WoofbertVR launches virtual reality app for museums

WoofbertVR launched a Samsung Gear VR app this week that will allow users to take virtual tours to marque museums around the world.

Powered by Oculus VR, the app is already available for download and first users will enjoy an offer to visit the Courtauld Gallery, which houses one of London’s most famous art collections, free of charge.

Elizabeth Reede

Elizabeth Reede

The content is being developed by pooling together curators, educators and museum professionals so that it will merge the need of art institutions and visitors in the 360-degree immersive experiences, WoofbertVR president and co-founder Elizabeth Reede told Hypergrid Business.

The app is platform agnostic, and the company plans to support all headsets, she said.

“We will be able to port to any virtual reality device,” said Reede. “As our experiences are user-driven and user-navigated, the level of virtual reality functionality will depend upon the capabilities of the particular head-mounted device being used for the experience.”

Courtesy of WoofbertVR

(Image courtesy WoofbertVR.)

WoofbertV hopes to work together with virtual reality space players such as DiscoverVR and Altspace to bring docents into virtual environment in real time, so that it becomes possible to host tutorials on museum collections.

The company is already developing educational products that will be offered to schools and users interested in learning art.

User-generated content by users is not a priority at the moment, according to Reede —  the company will prioritize developing virtual reality content for art institutions and cultural heritage sites around the world.

Although at the moment the company is offering only the Wolfson Room in the Courtauld Gallery free of charge for visitors, it has promised to bring new content every four to six weeks starting in 2016.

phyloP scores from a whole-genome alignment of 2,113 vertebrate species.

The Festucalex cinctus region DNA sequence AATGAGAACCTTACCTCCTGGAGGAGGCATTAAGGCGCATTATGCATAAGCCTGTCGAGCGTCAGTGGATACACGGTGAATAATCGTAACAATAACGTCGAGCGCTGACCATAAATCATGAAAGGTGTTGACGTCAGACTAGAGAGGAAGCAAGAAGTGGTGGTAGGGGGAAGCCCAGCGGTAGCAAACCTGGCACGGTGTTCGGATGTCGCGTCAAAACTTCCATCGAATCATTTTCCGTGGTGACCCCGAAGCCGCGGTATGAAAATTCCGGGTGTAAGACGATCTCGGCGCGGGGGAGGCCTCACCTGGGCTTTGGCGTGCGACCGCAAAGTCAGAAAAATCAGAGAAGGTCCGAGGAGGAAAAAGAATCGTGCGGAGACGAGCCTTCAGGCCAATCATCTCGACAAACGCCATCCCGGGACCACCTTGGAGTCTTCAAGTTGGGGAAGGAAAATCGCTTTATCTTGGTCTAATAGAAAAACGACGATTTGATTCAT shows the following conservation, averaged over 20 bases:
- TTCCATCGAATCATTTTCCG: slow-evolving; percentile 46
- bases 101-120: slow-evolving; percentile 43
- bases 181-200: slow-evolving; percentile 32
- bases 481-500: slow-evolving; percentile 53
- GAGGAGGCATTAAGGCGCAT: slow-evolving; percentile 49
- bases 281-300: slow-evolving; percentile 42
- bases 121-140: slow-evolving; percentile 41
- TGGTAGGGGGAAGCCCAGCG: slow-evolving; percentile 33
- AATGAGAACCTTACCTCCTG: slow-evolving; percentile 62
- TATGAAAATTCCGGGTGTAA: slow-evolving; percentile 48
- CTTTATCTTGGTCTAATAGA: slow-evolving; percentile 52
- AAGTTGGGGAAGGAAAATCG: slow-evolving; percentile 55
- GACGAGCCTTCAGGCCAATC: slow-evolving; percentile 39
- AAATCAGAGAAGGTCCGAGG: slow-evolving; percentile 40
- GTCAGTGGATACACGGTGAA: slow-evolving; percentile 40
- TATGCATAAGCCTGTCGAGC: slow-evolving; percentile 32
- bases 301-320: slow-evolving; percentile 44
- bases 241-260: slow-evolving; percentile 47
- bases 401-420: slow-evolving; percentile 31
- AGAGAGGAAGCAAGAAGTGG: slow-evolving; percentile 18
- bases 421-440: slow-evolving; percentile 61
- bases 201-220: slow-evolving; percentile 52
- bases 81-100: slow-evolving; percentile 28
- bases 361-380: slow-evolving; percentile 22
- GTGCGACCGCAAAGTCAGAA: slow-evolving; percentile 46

They are talking with 85 museums and gallery spaces to have more content hosted on the platform. They will begin to charge a “nominal fee” from viewers once the monetization features, which are being developed at the moment, become ready, according to Reede.

“At this time, the app will remain free so that we can garner feedback from users, educators, as well as arts institutions themselves, and integrate these suggestions, ultimately perfecting the app and the overall experience, ” said Reede. “When we are ready to charge a fee, it will be nominal, keeping in line with our mision to democratize the arts.”

Courtesy of WoofbertVR

(Image courtesy WoofbertVR.)

In the app, there is a tour voiced by author Neil Gaiman, who is also a WoofbertVR investor, but users can also walk freely through the museum and look closely at paintings and labels.

“When visiting the Courtauld gallery in reality, no two visitors look at the same paintings, read the same object, labels or even stand in the same place when looking at the art, so why should they in virtual reality?” asked Reede. “We want each user of our app to choose his or her own experience, learning in his or her unique way.”

The app was inspired by the need for open access to museums for people who would otherwise not be capable of going there, said WoofbertVR cofounder Robert Hamwee.

“What museums are excited about — among other things — is access,” said Hamwe. “Prettty soon, a kid with the smartphone in India can visit the Louvre.”

David Kariuki

David Kariuki is a technology journalist who has a wide range of experience reporting about modern technology solutions. A graduate of Kenya's Moi University, he also writes for Cleanleap, and has previously worked for Resources Quarterly and Construction Review.